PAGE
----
Lions stunned by Colts’ last-minute TD

DETROIT — It was the type of finish that can make a player, and break a team.

Rookie Andrew Luck continued to spread his magic Sunday, rallying the surprising Indianapolis Colts to an improbable 35-33 victory over the snake-bitten Detroit Lions.

Luck threw two touchdown passes in the final 2:39, including a 14-yarder to receiver Donnie Avery on the final play.

“Some teams find ways to win, others don’t,” Colts interim coach Bruce Arians said. “Ours do.”

And the Lions don’t.

It was the fourth straight loss for Detroit, the last three at home by a combined total of nine points.

After winning close games to make the playoffs a year ago, the Lions (4-8) keep finding ways to lose this season. They are the only team in at least 30 years to drop three straight at home after leading each time with two minutes remaining in regulation, according to STATS LLC.

This latest one could have demoralizing effects, especially coming off a four-point loss to Green Bay and a three-point defeat in overtime to Houston.

“This is a tough league for tough people,” Detroit coach Jim Schwartz said. “We’ll find out who’s tough and who’s not.”

Stafford added: “You’ve got to be mentally, physically, emotionally . . . strong. The guys that can do that will last. The guys that can’t do that won’t last.”

Luck is going to last.

He didn’t have his best day, from start to finish, throwing three interceptions. But he was there at the end, with a veteran’s savvy, when it mattered most.

“The kid made some plays,” Stafford said.

“He made a big-time play when it counted,” Lions defensive end Kyle Vanden Bosch added of Luck. “We didn’t.”

The Lions appeared to be in control with a 33-21 lead and less than three minutes remaining, but Luck threw a 42-yard touchdown pass and then drove the Colts 75 yards in the final 1:07 to win it.

The game came down to fourth down from the Lions’ 14-yard line with four seconds remaining. Detroit flooded the end zone with defenders. Schwartz blamed the pass rush at the end for allowing Luck to move around to buy some time.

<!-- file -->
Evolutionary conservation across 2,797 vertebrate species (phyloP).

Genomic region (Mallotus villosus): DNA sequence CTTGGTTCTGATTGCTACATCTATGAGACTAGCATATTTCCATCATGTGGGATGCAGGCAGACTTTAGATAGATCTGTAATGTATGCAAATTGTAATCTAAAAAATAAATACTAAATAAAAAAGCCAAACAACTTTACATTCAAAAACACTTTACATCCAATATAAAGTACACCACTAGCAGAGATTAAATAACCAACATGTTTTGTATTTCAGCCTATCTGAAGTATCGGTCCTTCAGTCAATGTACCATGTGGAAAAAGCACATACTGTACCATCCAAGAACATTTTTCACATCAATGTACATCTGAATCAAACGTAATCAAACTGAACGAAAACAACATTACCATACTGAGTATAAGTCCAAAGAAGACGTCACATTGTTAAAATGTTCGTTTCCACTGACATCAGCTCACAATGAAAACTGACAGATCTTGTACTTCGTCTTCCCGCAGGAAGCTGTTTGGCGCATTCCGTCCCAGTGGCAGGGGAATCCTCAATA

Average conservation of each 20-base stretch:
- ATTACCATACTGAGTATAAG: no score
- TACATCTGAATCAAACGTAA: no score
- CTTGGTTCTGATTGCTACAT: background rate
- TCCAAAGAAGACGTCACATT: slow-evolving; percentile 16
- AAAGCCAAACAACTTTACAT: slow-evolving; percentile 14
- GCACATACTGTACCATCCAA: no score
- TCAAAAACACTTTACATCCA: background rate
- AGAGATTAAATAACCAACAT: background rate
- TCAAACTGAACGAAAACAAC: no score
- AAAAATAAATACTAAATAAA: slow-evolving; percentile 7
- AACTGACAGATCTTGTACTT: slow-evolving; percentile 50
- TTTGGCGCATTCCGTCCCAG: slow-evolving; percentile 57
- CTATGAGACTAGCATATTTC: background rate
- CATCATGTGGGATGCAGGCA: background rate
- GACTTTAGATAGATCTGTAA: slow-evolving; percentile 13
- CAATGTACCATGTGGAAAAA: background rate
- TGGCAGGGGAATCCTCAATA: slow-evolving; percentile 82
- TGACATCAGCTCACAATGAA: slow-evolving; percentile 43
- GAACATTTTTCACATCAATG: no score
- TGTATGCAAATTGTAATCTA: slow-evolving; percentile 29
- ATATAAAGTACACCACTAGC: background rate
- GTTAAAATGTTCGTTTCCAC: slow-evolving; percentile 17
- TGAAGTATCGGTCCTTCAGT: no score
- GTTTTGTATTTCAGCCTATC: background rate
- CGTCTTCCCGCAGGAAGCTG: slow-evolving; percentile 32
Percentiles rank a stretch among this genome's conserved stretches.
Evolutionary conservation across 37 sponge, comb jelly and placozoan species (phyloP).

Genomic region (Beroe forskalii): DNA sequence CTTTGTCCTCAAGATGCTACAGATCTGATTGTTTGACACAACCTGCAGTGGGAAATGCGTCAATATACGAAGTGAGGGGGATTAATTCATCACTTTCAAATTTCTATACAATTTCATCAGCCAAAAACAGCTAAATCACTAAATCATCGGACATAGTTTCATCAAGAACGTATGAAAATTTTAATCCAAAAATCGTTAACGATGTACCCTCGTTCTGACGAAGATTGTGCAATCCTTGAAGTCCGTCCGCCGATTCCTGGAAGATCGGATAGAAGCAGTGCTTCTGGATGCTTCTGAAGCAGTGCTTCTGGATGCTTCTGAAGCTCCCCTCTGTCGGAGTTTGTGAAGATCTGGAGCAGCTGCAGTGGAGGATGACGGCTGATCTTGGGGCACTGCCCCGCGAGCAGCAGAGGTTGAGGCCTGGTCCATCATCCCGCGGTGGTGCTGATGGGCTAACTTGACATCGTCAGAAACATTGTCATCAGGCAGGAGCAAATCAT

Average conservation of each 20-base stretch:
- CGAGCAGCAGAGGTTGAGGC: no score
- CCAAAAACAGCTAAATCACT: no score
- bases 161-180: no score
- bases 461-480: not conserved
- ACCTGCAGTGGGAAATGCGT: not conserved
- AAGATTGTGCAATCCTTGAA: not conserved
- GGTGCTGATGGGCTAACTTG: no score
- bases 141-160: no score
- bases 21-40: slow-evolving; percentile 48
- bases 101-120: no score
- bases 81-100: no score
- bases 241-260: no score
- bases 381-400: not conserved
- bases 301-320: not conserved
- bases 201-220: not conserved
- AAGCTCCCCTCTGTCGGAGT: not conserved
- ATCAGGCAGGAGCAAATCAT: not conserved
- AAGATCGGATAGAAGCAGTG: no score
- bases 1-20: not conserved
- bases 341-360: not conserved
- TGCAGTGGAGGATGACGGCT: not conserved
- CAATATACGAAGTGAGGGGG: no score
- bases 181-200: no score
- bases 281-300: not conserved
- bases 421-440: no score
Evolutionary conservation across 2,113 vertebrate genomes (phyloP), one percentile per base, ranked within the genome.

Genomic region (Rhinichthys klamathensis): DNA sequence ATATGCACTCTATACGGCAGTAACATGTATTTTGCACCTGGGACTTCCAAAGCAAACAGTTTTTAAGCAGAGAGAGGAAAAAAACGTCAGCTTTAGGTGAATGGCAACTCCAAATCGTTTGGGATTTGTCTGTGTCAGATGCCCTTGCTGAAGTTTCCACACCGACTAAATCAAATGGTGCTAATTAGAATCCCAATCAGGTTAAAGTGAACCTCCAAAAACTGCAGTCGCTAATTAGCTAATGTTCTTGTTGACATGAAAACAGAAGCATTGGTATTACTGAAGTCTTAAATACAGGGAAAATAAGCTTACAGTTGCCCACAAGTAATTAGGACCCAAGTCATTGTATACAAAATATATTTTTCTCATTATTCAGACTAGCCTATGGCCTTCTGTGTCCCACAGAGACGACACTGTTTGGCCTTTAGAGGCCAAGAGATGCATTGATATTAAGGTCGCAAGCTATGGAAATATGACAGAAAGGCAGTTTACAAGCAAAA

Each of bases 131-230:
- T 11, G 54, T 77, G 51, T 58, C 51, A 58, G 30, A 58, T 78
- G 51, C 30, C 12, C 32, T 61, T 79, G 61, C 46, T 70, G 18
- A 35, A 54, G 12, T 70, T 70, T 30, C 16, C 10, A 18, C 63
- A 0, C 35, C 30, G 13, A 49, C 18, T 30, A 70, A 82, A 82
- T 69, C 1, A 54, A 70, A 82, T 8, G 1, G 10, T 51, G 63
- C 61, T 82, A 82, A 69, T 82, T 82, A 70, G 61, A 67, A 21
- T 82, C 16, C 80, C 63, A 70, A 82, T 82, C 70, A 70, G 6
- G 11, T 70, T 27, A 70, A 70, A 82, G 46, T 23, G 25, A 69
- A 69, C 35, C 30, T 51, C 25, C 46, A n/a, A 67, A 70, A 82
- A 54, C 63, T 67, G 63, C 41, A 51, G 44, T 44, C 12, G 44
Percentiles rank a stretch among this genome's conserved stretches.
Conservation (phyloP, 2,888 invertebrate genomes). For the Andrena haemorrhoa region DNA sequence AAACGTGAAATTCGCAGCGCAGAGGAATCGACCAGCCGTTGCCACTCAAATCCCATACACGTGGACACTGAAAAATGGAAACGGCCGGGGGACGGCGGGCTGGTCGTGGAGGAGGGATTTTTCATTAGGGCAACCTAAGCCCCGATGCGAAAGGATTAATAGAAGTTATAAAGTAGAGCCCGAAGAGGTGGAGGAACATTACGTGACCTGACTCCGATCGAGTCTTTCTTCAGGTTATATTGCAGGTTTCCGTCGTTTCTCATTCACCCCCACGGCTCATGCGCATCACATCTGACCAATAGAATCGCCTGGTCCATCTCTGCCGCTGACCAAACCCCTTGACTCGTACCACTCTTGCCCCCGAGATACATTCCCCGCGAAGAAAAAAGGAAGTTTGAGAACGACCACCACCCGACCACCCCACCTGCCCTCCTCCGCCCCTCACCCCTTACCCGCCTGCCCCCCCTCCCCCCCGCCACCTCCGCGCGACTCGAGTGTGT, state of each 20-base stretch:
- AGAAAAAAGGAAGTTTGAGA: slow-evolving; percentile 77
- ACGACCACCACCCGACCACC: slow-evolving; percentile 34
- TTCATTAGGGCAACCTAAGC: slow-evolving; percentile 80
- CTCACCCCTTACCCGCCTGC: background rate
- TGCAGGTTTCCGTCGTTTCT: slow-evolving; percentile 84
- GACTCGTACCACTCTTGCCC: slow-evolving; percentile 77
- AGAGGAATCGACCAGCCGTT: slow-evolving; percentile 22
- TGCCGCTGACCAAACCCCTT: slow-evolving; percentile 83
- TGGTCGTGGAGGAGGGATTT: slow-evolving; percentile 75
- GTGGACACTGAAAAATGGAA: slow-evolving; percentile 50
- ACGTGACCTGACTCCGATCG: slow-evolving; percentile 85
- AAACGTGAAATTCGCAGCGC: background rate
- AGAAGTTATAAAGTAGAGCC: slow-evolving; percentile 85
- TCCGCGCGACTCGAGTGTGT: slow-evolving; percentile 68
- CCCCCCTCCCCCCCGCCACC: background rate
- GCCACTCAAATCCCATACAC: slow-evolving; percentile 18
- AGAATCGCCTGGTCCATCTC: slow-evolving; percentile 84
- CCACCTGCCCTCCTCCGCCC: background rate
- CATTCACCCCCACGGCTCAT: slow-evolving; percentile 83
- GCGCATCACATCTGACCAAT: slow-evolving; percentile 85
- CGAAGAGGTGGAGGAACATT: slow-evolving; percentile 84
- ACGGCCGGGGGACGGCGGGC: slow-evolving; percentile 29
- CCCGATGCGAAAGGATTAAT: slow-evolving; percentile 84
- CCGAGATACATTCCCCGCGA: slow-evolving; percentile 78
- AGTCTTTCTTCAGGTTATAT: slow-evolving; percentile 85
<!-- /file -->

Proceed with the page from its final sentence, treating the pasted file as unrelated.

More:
The rookie quarterback finally spotted Avery, a last-ditch option on the play, all alone at about the 9-yard line. Avery sprinted for the end zone untouched.

“I had no choice but to score,” Avery said.

Luck, who has already led five game-winning drives, said: “You always hesitate throwing the ball not in the end zone. I took the calculated risk that Donnie could get there and he did.”

Of course, he got there. These Colts are becoming a team of destiny while their coach, Chuck Pagano, tries to battle back from leukemia.

Indianapolis, 2-14 last year, appears to be headed to the playoffs in a turnaround season that no one expected. The Colts are 8-4, including 7-1 in one-possession games (eight points or less).

“That’s coach Pagano from Day 1 . . . telling us to keep fighting, keep fighting, keep playing,” Colts receiver Reggie Wayne said. “Tell us to run into a brick wall, we’re going to run into a brick wall.”

The Lions ran into a brick wall Sunday and it’s going to be difficult to get back up by next Sunday night’s nationally televised game at Green Bay. Detroit has lost 21 straight road games to the Packers.

The last-second shocker ruined another brilliant performance by receiver Calvin Johnson, who caught 13 passes for 171 yards and one touchdown.

Johnson now has 1,428 receiving yards in 12 games, and trails Jerry Rice’s all-time NFL single-season record (1,848 in 1995) by 420 yards.

Johnson needs to average at least 105.5 yards in the final four games to break the record.

“Calvin Johnson’s always a bright spot,” Schwartz said. “He makes play after play for us. Maybe should have put him out there on defense the last play.”

Stafford might have come up with the team’s slogan to sum up the 2012 season when he muttered, “One play away.”

The Lions possessed the ball for 15 more minutes than the Colts. They had chances to turn it into a rout, but had to settle for two field goals after getting into the red zone.

And they had chances to put it away at the end with one first down . . . or one defensive stop.

“Got to close out games,” cornerback Chris Houston said. “We’re not closing them out. We’re right there. I think we get too relaxed (with a late lead). Guys think the game is over.

“You’ve got to keep grinding. Once our offense scores, then we give up a touchdown. We can’t win like that.”

They found that out again Sunday, the hard way.

It was two teams headed in totally opposite directions. One has a great Luck, the other nothing but bad luck right now.

Enigmatic Lions receiver Titus Young, in the doghouse for disciplinary reasons, was inactive for the second straight game.

“He was told by me not to come to the stadium,” Schwartz said. “I thought that was best for the team today.”

Asked whether Young has played his final game as a Lion, Schwartz said, “Yet to be seen.”

… Receiver Ryan Broyles injured his right knee in the first quarter and didn’t return. It was not the same knee that required surgery for a torn anterior cruciate ligament a year ago.

Broyles will undergo more tests Monday.

“There’s concern,” Schwartz said.

… Offensive tackle Jeff Backus, who missed the first game of his 12-year career a week earlier because of a hamstring injury, returned to the starting lineup.